Bahrain, Kuwait, and the United Arab Emirates (UAE) on Saturday supported Saudi Arabia in rejecting a CIA report on the murder of journalist Jamal Khashoggi, reports Anadolu Agency.
The report concluded that bin Salman approved "to capture or kill" Khashoggi since he considered him a "threat to the kingdom" and also approved the use of violent measures if necessary to silence him.
The Saudi Foreign Ministry issued a statement rejecting the report, describing it as "negative, false and unacceptable", adding that it contained "inaccurate information and conclusions".
US President Joe Biden is set to make an announcement on the report and relations with Saudi Arabia on Monday.
In a statement, the Bahraini Foreign Ministry endorsed the Saudi rejection of the report, pointing out the "central role" played by Saudi Arabia on regional and international matters.
The Kuwaiti Foreign Ministry, for its part, lauded the kingdom's role in combating "violence and extremism and its relentless support for security and stability in the region and across the globe".
The UAE also defended Saudi Arabia, expressing confidence in the kingdom's judiciary and its "commitment to enforcing the law in a transparent and impartial manner, and holding accountable all those involved in this case".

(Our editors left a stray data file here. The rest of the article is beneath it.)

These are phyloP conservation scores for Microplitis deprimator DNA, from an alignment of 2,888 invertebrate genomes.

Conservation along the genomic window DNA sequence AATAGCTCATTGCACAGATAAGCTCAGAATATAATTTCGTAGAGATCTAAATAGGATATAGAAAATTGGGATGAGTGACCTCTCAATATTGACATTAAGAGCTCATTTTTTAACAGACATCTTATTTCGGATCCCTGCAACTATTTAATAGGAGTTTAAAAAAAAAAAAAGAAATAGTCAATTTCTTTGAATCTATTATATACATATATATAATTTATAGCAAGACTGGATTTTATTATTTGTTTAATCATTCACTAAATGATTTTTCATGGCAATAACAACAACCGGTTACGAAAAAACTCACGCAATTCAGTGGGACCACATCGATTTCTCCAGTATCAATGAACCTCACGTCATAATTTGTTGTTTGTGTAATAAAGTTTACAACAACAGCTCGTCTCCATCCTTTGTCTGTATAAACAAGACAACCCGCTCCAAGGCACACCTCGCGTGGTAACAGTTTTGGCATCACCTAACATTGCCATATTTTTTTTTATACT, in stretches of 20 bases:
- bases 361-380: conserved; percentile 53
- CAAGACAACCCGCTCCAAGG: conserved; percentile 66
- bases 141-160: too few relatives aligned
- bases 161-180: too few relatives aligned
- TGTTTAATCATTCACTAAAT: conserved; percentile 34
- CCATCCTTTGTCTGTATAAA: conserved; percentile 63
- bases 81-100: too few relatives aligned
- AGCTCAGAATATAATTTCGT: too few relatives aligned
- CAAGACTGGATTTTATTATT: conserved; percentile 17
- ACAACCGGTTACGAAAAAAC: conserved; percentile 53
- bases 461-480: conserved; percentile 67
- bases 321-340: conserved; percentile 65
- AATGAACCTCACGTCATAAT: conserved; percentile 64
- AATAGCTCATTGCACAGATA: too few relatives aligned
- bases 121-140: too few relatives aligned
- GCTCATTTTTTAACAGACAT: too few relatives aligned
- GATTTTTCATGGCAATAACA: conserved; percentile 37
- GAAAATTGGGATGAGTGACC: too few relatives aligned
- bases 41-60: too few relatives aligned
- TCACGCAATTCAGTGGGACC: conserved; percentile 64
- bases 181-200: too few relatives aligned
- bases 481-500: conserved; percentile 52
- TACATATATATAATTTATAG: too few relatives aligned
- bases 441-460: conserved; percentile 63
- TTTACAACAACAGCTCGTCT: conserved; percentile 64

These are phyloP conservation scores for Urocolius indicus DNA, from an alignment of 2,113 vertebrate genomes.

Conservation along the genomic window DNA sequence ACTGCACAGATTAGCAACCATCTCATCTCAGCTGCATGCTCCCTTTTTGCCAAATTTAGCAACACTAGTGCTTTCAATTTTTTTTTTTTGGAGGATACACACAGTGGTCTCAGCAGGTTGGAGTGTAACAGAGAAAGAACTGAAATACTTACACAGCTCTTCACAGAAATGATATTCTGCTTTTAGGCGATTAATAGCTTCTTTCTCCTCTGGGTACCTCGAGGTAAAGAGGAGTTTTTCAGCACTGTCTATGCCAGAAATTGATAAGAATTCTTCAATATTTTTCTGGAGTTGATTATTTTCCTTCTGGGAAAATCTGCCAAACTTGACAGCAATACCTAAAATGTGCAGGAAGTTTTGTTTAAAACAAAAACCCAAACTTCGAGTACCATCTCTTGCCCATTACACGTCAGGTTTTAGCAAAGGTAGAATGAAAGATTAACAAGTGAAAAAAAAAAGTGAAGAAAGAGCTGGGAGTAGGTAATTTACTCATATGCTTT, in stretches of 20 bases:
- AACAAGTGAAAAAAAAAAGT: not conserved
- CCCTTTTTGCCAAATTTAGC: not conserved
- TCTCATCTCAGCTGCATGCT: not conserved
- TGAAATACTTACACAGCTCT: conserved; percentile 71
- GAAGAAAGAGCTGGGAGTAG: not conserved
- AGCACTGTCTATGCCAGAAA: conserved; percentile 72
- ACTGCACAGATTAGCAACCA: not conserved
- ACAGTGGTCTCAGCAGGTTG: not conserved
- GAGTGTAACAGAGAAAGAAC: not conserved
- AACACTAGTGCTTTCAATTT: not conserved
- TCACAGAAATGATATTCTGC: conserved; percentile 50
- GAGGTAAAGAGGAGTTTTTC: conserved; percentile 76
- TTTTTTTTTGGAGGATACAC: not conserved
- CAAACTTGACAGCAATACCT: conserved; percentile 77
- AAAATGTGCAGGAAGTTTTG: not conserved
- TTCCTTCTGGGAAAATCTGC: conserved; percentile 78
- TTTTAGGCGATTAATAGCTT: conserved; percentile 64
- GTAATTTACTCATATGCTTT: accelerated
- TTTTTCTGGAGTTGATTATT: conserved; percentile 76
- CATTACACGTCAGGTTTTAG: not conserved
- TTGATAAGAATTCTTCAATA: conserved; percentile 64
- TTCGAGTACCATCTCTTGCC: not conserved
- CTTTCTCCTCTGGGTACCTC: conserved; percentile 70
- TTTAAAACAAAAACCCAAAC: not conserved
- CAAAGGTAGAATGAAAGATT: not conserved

The head of the Organisation of Islamic Cooperation (OIC), Yousef bin Ahmad Al-Othaimeen, also voiced support for the Saudi statement.
According to a report by Saudi SPA News Agency, Al-Othaimeen said he rejects the "inaccurate deductions cited in the report, which has no decisive proofs."
Al-Othaimeen said he supports all judicial measures that have been taken against the culprits in the crime and against whom verdicts have been issued.
Khashoggi was brutally killed and likely dismembered inside the Saudi consulate in Istanbul in October 2018, and while Saudi officials initially denied any role in his death, they later sought to pin blame on what they said was a botched rendition operation.
Former US President Donald Trump consistently sought to shield the Saudi leader from repercussions amid widespread bipartisan outcry by blocking the release of the CIA report.